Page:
Marie Ganz

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Marie Ganz in 1914
Gantz speaking at the Food Riots of 1917

Marie Ganz (1891 – 1968) was an anarchist labour organizer, social worker, and writer.


Marie was born in Galicia, Austria, in 1891. She started work at 8 years old and left school at 13 to work full-time as a delivery person, then in a sweatshop.[1]

In 1914, she threatened to shoot John D. Rockefeller, Jr. as she arrived with a crowd and a loaded pistol in front of the Standard Oil Building in Manhattan. She traced that desire, in part, to the Ludlow Massacre, for which, she felt, the Rockefellers were directly responsible:[2]

"The Colorado Fuel and Iron Company, controlled by the Rockefellers, had employed armed guards to shoot down the strikers. In a battle with the State troops forty-five persons had been killed and many wounded, and women and children had been burned to death in pits as fire destroyed the tent colony at Ludlow. The whole country was ringing with these reports. The Colorado Federation of Labour was calling on the unions to arm and to aid the strikers. The Anti-Militarist League was making plans to recruit fighters to wage war against the soldiers. At the White House and in Congress labour was appealing for justice against the tyranny of capital."

The judge was lenient. Later, she authored an autobiography in which she renounced anarchism and wrote: "During all this time, Emma Goldman, the anarchist leader, was away on a lecture tour and out of harm's way. She paid no attention to appeals to come back and to take part in the meetings. She was making money and she was living comfortably at first-class hotels, and I became convinced that she had always been actuated by sordid motives."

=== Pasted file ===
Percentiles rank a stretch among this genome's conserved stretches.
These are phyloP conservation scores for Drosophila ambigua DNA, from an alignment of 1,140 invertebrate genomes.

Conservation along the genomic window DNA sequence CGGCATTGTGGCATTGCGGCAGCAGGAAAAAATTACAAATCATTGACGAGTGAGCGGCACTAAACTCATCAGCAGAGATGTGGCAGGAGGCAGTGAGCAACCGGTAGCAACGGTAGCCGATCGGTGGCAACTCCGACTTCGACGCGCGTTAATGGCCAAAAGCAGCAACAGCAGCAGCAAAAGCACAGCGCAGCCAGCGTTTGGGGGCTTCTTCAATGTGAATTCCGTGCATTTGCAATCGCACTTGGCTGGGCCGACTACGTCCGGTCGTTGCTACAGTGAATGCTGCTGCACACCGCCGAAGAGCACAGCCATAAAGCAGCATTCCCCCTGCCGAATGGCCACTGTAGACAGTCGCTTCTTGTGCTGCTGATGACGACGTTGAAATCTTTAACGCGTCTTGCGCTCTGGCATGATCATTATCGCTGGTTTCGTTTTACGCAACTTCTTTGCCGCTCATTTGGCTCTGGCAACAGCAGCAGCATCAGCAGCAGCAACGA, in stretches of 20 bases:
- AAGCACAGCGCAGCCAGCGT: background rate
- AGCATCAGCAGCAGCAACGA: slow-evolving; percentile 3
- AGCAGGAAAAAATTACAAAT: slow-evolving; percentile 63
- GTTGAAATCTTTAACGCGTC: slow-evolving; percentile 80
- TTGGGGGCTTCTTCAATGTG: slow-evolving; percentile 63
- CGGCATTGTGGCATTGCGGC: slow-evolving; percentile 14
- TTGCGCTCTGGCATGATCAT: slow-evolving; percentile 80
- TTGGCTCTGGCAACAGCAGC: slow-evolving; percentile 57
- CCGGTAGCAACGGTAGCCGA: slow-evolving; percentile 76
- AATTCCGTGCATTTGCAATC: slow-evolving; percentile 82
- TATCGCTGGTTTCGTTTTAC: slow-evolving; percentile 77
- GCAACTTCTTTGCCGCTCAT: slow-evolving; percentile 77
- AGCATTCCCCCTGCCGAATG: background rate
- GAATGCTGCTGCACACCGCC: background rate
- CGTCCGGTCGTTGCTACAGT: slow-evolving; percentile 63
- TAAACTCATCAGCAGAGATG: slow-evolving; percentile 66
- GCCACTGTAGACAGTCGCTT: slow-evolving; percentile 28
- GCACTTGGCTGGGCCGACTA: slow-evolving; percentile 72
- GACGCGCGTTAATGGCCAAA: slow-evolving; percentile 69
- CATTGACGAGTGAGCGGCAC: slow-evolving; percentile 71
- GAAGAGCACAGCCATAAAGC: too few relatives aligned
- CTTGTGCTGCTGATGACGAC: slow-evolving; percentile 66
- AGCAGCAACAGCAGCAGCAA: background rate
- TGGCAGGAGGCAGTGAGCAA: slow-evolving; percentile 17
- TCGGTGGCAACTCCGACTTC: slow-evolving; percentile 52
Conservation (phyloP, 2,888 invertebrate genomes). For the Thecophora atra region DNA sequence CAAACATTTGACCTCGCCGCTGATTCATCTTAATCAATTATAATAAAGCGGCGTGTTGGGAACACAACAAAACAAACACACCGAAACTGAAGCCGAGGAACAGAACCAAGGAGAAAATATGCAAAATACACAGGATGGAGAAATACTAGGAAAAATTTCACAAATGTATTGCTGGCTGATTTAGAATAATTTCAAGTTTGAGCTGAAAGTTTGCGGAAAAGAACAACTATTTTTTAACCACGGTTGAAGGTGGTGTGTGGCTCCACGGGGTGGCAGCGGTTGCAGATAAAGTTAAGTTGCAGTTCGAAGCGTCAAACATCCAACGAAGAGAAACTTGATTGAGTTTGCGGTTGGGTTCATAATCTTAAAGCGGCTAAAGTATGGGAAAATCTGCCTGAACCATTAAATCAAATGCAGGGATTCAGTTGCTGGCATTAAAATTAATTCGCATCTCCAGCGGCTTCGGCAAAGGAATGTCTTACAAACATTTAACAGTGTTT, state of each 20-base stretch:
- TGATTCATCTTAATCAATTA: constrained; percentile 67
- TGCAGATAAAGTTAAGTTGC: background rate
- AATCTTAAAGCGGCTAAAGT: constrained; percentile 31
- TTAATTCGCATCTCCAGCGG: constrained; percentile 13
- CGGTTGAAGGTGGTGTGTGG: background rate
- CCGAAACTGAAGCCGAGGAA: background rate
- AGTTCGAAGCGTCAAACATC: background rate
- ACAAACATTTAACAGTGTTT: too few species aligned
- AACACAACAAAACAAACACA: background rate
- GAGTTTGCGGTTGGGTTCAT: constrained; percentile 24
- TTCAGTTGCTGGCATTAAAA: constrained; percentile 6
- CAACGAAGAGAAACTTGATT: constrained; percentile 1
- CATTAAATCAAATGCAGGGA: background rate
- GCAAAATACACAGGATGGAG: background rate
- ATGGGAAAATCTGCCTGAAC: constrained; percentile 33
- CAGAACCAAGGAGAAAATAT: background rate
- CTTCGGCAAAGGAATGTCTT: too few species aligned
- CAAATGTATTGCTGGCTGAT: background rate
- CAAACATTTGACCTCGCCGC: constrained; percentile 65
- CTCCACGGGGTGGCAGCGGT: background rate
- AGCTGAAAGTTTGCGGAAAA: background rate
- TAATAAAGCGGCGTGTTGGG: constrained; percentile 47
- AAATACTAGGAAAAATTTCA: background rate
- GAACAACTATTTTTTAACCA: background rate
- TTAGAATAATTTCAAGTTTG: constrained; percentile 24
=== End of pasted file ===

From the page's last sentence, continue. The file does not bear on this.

She was arrested during the New York City Food Riot of 1917.[3]

In 1919, she met her future husband, journalist Nat J. Ferber, as he visited her in jail to interview her. They would go on to write her autobiography, Rebels: Into Anarchy–And Out Again. On September 30, 1921, their daughter, Lenore Ferber Kahn, was born in New York City.

Marie died at Saint Vincent's Hospital in Manhattan, New York City in 1968.

Further reading[edit]

  • Rebels: Into Anarchy–And Out again, by Marie Ganz with Nat J. Ferber (out of copyright).
  • Gorce, Tammy La (3 February 2017). "The Story of Sweet Marie and an Earlier Women's Protest". The New York Times.


  1. ^ Sanford Sternlicht. The Tenement Saga: The Lower East Side and Early Jewish American Writers. p. 103.
  2. ^ Ganz, Marie (with Nat J. Ferber) (1920). Rebels; Into Anarchy–And Out again, by Marie Ganz with Nat J. Ferber (out of copyright). New York: Dodd, Mead and Company – via
  3. ^ "Women in Bread Riot At Doors of City Hall. WIth Babies in Arms They Cry for Cheaper Food. Dispersed by Mounted Police. Police Fail to Break Rush. Mrs. Harris Makes Speech. Marie Ganz Arrested" (PDF). New York Times. February 21, 1917. Retrieved 2015-02-13. Four hundred east side mothers, many Carrying babies and all shouting 'We want food for our children!' poured from Rutgers Square through East Broadway and the Bowery to City Hall about 11 o'clock yesterday morning and ...

Further reading[edit]

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